This is one of the most touching examples of what was happening in the 18th centuryand the legacy of slavery.
Sunderland Point, Morecombe Bay, Lancashire
Sunderland was once a busy transhipment port, so many people and goods from many places passed through the area.
Sambo or Samboo apparently arrived in Britain 1736 as either a cabin boy or servant, and was staying in what was then the brewhouse for the Ship Inn, now called Upsteps Cottage. There were about 40 former slaves in the area at the time. the survival rate for such people was never good and he contacted a fever on shore and when he died was buried by his master, a ship’s captain in unconsecrated ground outside a tiny hamlet at the mouth of the River Lune estuary.
The status of people of African descent was uncear for many decades. Many people believed that since slavery did not exist in Britain, all slaves became free on arrival. Others believed that baptism made them free, and many people are noted in parish registers as being black or negroes. The burial in unconsecrated ground means this latter did not happen. It seems these people were just there, perhaps too far from authority for anyone to bother with them.
It is now famous enough to warrant a sign post.
It was orginally an unmarked grave behind a stone wall but over the years has become more a shrine after 1792 when a retired schoolteacher wrote the following epitaph and raised funds for a memorial. Sadly, it has been vandalised in the past, but it is still wrth visiting:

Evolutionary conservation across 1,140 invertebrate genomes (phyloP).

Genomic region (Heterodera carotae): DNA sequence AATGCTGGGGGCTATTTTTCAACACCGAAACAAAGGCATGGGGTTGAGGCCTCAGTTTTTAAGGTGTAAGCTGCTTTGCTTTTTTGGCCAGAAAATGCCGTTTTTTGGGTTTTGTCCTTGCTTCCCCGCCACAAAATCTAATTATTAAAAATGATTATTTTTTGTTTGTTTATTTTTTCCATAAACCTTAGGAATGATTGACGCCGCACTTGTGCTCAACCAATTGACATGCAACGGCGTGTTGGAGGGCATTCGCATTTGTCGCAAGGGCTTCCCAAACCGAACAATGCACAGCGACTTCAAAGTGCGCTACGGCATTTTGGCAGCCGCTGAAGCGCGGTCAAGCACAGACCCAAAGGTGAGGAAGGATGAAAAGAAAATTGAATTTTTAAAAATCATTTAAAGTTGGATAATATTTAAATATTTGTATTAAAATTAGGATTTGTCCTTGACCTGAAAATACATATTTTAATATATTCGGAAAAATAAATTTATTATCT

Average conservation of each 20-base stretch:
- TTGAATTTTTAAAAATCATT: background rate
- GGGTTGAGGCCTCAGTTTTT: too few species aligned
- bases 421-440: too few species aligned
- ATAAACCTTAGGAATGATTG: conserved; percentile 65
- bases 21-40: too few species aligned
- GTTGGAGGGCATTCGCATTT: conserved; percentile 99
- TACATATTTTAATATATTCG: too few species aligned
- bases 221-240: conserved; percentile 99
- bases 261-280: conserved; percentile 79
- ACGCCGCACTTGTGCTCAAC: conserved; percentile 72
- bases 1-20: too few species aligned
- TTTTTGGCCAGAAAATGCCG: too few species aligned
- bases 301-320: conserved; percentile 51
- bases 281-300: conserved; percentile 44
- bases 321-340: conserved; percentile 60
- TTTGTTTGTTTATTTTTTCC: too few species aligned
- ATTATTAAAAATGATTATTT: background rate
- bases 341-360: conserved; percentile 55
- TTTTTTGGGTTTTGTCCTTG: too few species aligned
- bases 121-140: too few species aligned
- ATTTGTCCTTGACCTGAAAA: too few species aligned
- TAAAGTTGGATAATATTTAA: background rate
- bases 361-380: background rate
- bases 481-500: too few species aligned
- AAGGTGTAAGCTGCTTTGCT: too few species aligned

Full sixy years the angry winter’s wave
Has thundering dashed this bleak and barren shore
Since Sambo’s head laid in this lonely grave
Lies still and ne’er will hear their turmoil more.
Fulll many a sandbird chirps upon the sod,
And many a moonlight elfin round him trips
Full many a summers sunbeam warms the sod
And many a teeming cloud upon him drips.
But still he sleeps – till the awakening sounds,
Of he Archangel’s trump new life impart,
The Great Judge his approbation founds,
Not on man’s colour but his worth of heart
For more information on this topic, please refer to my books on kindle:
‘Britain’s abolition of the slave Trade: A Source book’
Bristol’s Slavery & Abolition: Overview, context & Walking Trail
For more information on my books search ‘Barb Drummond’ on amazon,
or visit my homepage barbdrum.webs.com